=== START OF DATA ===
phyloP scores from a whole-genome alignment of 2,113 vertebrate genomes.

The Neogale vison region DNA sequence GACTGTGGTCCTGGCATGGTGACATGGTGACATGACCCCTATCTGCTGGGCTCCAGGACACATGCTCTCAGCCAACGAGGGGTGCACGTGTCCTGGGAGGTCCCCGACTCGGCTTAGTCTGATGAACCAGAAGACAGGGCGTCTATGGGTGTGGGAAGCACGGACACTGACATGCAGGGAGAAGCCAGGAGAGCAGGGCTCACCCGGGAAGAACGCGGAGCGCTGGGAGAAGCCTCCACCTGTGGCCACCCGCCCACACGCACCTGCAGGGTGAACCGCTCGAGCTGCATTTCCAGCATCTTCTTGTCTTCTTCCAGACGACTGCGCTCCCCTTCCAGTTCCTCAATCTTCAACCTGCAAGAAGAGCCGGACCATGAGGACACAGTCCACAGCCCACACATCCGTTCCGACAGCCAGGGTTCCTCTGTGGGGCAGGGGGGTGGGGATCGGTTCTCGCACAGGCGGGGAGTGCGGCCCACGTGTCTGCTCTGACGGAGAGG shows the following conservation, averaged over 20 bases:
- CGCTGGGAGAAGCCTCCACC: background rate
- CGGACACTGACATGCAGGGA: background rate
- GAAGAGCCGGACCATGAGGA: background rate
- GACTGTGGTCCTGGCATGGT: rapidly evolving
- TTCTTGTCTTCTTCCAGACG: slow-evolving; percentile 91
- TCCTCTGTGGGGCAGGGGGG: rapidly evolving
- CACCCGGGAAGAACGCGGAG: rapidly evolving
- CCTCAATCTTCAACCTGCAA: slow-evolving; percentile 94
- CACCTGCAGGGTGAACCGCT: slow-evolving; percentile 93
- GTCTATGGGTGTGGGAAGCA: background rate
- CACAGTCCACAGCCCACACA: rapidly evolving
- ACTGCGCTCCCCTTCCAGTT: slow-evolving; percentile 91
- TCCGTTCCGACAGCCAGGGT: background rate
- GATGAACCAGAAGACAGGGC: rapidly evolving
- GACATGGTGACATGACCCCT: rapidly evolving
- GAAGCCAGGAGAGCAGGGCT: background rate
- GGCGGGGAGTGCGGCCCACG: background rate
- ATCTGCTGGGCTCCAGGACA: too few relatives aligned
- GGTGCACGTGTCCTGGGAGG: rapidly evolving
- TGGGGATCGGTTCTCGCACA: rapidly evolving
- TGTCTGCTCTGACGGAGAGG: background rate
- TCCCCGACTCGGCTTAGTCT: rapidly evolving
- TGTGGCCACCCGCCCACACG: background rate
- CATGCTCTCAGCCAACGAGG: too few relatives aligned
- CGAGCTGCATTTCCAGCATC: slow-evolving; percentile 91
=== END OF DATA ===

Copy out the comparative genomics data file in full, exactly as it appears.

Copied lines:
phyloP scores from a whole-genome alignment of 2,113 vertebrate genomes.

The Neogale vison region DNA sequence GACTGTGGTCCTGGCATGGTGACATGGTGACATGACCCCTATCTGCTGGGCTCCAGGACACATGCTCTCAGCCAACGAGGGGTGCACGTGTCCTGGGAGGTCCCCGACTCGGCTTAGTCTGATGAACCAGAAGACAGGGCGTCTATGGGTGTGGGAAGCACGGACACTGACATGCAGGGAGAAGCCAGGAGAGCAGGGCTCACCCGGGAAGAACGCGGAGCGCTGGGAGAAGCCTCCACCTGTGGCCACCCGCCCACACGCACCTGCAGGGTGAACCGCTCGAGCTGCATTTCCAGCATCTTCTTGTCTTCTTCCAGACGACTGCGCTCCCCTTCCAGTTCCTCAATCTTCAACCTGCAAGAAGAGCCGGACCATGAGGACACAGTCCACAGCCCACACATCCGTTCCGACAGCCAGGGTTCCTCTGTGGGGCAGGGGGGTGGGGATCGGTTCTCGCACAGGCGGGGAGTGCGGCCCACGTGTCTGCTCTGACGGAGAGG shows the following conservation, averaged over 20 bases:
- CGCTGGGAGAAGCCTCCACC: background rate
- CGGACACTGACATGCAGGGA: background rate
- GAAGAGCCGGACCATGAGGA: background rate
- GACTGTGGTCCTGGCATGGT: rapidly evolving
- TTCTTGTCTTCTTCCAGACG: slow-evolving; percentile 91
- TCCTCTGTGGGGCAGGGGGG: rapidly evolving
- CACCCGGGAAGAACGCGGAG: rapidly evolving
- CCTCAATCTTCAACCTGCAA: slow-evolving; percentile 94
- CACCTGCAGGGTGAACCGCT: slow-evolving; percentile 93
- GTCTATGGGTGTGGGAAGCA: background rate
- CACAGTCCACAGCCCACACA: rapidly evolving
- ACTGCGCTCCCCTTCCAGTT: slow-evolving; percentile 91
- TCCGTTCCGACAGCCAGGGT: background rate
- GATGAACCAGAAGACAGGGC: rapidly evolving
- GACATGGTGACATGACCCCT: rapidly evolving
- GAAGCCAGGAGAGCAGGGCT: background rate
- GGCGGGGAGTGCGGCCCACG: background rate
- ATCTGCTGGGCTCCAGGACA: too few relatives aligned
- GGTGCACGTGTCCTGGGAGG: rapidly evolving
- TGGGGATCGGTTCTCGCACA: rapidly evolving
- TGTCTGCTCTGACGGAGAGG: background rate
- TCCCCGACTCGGCTTAGTCT: rapidly evolving
- TGTGGCCACCCGCCCACACG: background rate
- CATGCTCTCAGCCAACGAGG: too few relatives aligned
- CGAGCTGCATTTCCAGCATC: slow-evolving; percentile 91